At a recent meeting, Columbia Police Chief Ken Burton remarked to the Citizens Police Review Board that his department has been using forfeiture funds — money seized from illegal activity, such as drug raids — to beef up its budget and help purchase extraneous items. Burton said this practice was like receiving “pennies from heaven” and stated he hopes to use forfeiture funds to purchase tiny cameras for each CPD patrol officer to wear.
In discussing such spending, Burton seemed to be unaware, or perhaps dismissive, of where our state constitution and laws require this money to go: our struggling, cash-strapped schools.
Missouri’s Criminal Activity Forfeiture Act states all forfeiture funds must be put into the School Building Revolving Fund, from which all public K-12 schools are eligible to use money for construction projects, and that records of all property seized must be documented to the state auditor every year. But state auditor Thomas A. Schweich stated last year that out of estimated tens of millions of dollars in seized assets in 2010, only $26,000 was put into the school fund, and not a single law enforcement agency in the state filed the required report.
A disastrous SWAT raid on a Columbia home in 2010 brought international attention and scorn to our city and its police force. The raid was only one of more than 100 conducted since 2007 by the department, and as we have now learned, the money seized in these raids has gone under the radar to be spent at CPD’s discretion, in flagrant violation of state law and without having to answer to the public or the city.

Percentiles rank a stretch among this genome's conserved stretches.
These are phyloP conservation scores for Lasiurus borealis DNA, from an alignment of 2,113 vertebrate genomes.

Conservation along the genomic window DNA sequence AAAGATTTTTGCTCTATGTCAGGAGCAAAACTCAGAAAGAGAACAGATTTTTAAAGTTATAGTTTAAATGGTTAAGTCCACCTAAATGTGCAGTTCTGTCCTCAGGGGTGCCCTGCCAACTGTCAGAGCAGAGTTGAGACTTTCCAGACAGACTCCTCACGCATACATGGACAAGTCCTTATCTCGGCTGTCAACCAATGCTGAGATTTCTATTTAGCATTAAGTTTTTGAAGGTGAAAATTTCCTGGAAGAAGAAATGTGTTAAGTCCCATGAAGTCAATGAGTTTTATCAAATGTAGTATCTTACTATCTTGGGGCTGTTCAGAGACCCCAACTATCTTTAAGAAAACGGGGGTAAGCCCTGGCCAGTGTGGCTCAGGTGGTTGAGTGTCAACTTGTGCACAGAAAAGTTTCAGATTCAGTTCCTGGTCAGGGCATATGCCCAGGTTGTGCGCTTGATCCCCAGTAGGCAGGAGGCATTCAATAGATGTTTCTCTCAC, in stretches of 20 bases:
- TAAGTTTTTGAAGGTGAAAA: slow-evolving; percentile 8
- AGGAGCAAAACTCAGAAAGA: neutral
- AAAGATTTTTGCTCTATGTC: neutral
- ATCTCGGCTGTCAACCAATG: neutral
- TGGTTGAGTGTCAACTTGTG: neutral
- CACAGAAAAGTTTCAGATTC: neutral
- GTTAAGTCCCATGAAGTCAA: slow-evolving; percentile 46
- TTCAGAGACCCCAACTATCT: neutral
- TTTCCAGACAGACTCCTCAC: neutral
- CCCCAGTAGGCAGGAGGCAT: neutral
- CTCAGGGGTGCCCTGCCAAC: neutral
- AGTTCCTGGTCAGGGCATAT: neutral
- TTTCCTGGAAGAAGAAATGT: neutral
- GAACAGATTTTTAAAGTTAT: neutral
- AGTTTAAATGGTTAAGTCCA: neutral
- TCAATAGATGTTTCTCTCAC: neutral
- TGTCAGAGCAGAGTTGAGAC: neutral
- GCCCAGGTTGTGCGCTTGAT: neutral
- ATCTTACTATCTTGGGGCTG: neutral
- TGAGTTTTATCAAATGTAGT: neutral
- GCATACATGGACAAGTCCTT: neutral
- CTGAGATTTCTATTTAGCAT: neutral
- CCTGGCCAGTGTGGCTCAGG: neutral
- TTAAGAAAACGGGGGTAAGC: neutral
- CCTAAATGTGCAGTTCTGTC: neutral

The purpose of drug busts and other seizures is to protect the community, not to line CPD's pockets. There is a serious problem when the outcome of a raid conducted by the department might directly allow them to purchase whatever it desires without accountability. Any ulterior motive or appeal for "profit" that might arise is a shameful corruption of the purpose and contract of our police force.
Burton said the police department usually spends forfeiture funds on “something that would be nice to have that we can’t get in the budget.” His statements comprise the full extent of what we know about where the money’s gone, and that is hugely alarming. It’s not enough to trust that the CPD is using these forfeiture funds to make Columbia safer. It’s not enough to hope or assume our police force is spending the money responsibly. We know for sure that it’s not going where the law requires it to go: to help fix our crumbling schools.
Beyond that certainty, CPD has provided zero accountability to us, the taxpayers who depend on its services and trust in its integrity, for how this potentially massive amount of funds is being spent.
It would be great if all police officers in the city had cameras pinned to their lapels. It would be great if our police department had nothing but the best equipment. But some Columbia Public Schools students walk on duct tape at their schools. Renovations and repairs are greatly needed throughout the district and the state. Respect for the law must be central to our law enforcement agencies, and CPD’s brazen refusal to follow the law and send its forfeiture funds to the school fund is very troubling.
Chief Burton should set an example for Missouri police departments and restore faith in his own by putting its forfeiture funds where they need to go. And then, and only then, can we talk about new toys.